It wouldn’t be a trip if I didn’t encourage Daniel to do something a little stupid and a little crazy. After he had suggested that we head to Guatemala, I did a little research and found out that one of the top things to do there was to climb one of the nearby volcanoes, Acatenango. Of course, Daniel thought I was being crazy, but decided to go along with it anyway as long as he could talk about how horrible it was after.
Sounded like a deal to me. We met with our guide the day before and discussed what gear we would have to tote up the 3,976 meters up the mountain. All of us would be carrying up a piece of the tent we would be pitching (since, it had to be an overnight trip to really experience lava erupting from the nearby Mt. Fuego), pots and pans, and sweatshirts and pajamas for a cold night.
“How bad do you think this is going to be?” Daniel asked.
I shrugged. The guide had said it would be difficult, but I had no idea. I had spent much of my childhood hiking the trails in Montana and had finished the Inca Trail, so I wasn’t too worried. Difficult hikes are one of my favorite things, and I like pushing myself when I go to new places so I always have a story.
The next day, we woke up early and chose a hearty breakfast with protein before heading up to the spot where we would be climbing almost straight up from there. We soon became close friends with our walking sticks, and we found that there was a lot of switch-backing and heavy climbing as we made our way up. Our guide was in a hurry and set a pace that was fast for the group.
We let the rest of our troop move ahead and started walking the trail at our own pace. We had plenty of time, and the higher we got, the less humid and hot it became. We even managed to collect a friendly dog who followed us along the path.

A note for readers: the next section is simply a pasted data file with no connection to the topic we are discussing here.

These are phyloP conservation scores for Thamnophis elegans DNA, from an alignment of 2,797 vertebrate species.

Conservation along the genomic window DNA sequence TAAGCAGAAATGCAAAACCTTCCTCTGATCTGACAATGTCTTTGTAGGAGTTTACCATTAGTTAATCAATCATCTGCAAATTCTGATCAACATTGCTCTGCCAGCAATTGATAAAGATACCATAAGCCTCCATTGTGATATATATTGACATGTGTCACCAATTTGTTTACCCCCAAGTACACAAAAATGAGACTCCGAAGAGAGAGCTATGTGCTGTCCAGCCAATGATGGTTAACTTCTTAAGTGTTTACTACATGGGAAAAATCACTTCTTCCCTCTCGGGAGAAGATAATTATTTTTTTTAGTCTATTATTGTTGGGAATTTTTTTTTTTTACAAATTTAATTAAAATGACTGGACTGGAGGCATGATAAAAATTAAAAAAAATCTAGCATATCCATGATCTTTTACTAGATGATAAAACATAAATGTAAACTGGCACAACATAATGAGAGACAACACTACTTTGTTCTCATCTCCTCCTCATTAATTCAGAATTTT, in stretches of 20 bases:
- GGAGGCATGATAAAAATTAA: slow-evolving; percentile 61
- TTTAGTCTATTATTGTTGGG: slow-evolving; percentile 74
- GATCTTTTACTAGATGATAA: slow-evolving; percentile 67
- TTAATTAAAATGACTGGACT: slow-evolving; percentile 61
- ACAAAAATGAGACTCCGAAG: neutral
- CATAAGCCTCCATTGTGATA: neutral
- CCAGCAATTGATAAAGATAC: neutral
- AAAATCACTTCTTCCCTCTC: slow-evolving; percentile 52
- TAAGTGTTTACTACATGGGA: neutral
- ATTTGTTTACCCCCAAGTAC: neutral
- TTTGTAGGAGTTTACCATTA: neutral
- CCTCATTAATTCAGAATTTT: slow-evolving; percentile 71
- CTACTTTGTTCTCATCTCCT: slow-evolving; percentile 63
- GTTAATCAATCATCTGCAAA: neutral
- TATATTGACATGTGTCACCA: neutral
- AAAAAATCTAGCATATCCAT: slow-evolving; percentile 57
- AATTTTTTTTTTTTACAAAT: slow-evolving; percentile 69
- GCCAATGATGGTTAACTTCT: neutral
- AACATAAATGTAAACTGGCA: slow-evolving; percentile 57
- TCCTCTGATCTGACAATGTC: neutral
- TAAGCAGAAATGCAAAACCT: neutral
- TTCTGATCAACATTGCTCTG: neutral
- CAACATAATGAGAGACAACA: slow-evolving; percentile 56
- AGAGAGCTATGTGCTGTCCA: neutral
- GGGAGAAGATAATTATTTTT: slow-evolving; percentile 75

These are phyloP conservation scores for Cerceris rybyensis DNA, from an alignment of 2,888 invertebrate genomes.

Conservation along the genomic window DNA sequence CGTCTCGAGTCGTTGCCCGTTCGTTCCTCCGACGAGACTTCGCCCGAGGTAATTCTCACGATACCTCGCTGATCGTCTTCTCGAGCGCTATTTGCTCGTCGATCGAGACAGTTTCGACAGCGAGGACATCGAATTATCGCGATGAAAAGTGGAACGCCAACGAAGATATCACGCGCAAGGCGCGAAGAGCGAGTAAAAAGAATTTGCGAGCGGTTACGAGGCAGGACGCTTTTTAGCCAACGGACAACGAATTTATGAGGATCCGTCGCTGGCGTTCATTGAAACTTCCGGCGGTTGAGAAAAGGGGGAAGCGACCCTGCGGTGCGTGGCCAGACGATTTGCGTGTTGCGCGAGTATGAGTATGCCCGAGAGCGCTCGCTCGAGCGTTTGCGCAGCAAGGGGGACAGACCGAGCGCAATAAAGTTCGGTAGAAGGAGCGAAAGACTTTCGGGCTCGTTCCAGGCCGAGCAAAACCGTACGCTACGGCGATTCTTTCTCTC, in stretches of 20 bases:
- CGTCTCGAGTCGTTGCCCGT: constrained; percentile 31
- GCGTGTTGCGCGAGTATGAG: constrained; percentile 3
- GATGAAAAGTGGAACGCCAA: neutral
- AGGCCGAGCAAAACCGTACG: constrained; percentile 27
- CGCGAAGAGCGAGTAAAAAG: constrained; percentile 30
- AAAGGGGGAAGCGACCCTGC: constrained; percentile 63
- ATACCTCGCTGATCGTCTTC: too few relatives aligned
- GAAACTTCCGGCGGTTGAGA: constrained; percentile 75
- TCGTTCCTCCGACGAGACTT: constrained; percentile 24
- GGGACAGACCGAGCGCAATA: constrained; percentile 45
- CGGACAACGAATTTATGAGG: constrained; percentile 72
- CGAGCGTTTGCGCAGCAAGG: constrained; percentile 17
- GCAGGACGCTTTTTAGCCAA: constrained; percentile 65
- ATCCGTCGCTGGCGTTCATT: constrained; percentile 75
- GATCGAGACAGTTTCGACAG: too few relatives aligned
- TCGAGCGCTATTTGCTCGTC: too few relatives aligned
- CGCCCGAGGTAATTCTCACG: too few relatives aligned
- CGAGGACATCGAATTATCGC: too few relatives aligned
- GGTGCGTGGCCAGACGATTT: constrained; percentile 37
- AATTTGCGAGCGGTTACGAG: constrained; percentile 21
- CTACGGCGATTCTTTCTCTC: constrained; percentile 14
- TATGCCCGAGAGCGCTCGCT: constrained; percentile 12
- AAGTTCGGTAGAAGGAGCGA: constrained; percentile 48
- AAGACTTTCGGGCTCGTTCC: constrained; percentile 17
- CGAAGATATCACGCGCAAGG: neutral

I didn’t want to be rude to the guide and the other young women we would be sharing a tent with, but I was frustrated that they felt the need to barrel ahead. As exciting as the hike was, it was better to go slow and enjoy it and we had plenty of light before we would have to put the tent up. We later found out that the guide was in a rush to get back and go on vacation with his girlfriend, but it definitely tainted the experience by making us feel like we were going more slowly than we actually were. I was the only other hiker carrying a pack (the rest had opted for porters), and we were moving along just fine. Even our dog friend was pooped by the time we made it up the mountain.
A night in a tent isn’t the worst place we had ever slept, but the rain started falling at one or so in the morning. We didn’t sleep much, and I could tell Daniel was just waiting to get on me about the horrors of this trip.
“Don’t say a word,” I said.
But the morning views of the sunrise were unlike any I had ever seen before. If you looked, you could see the Pacific Ocean while Mt. Fuego quietly fumed behind us. It was a trip that encompassed the full power and beauty of nature at the same time.
The way down was worse than the way up, and we were glad to get back to the hostel where we could take a hot shower and think back on what we had accomplished.
“I hated it,” Daniel said. “But not very many people can say that they climbed a volcano like that.”
Have you had a tough experience while traveling that you’re glad you made it through?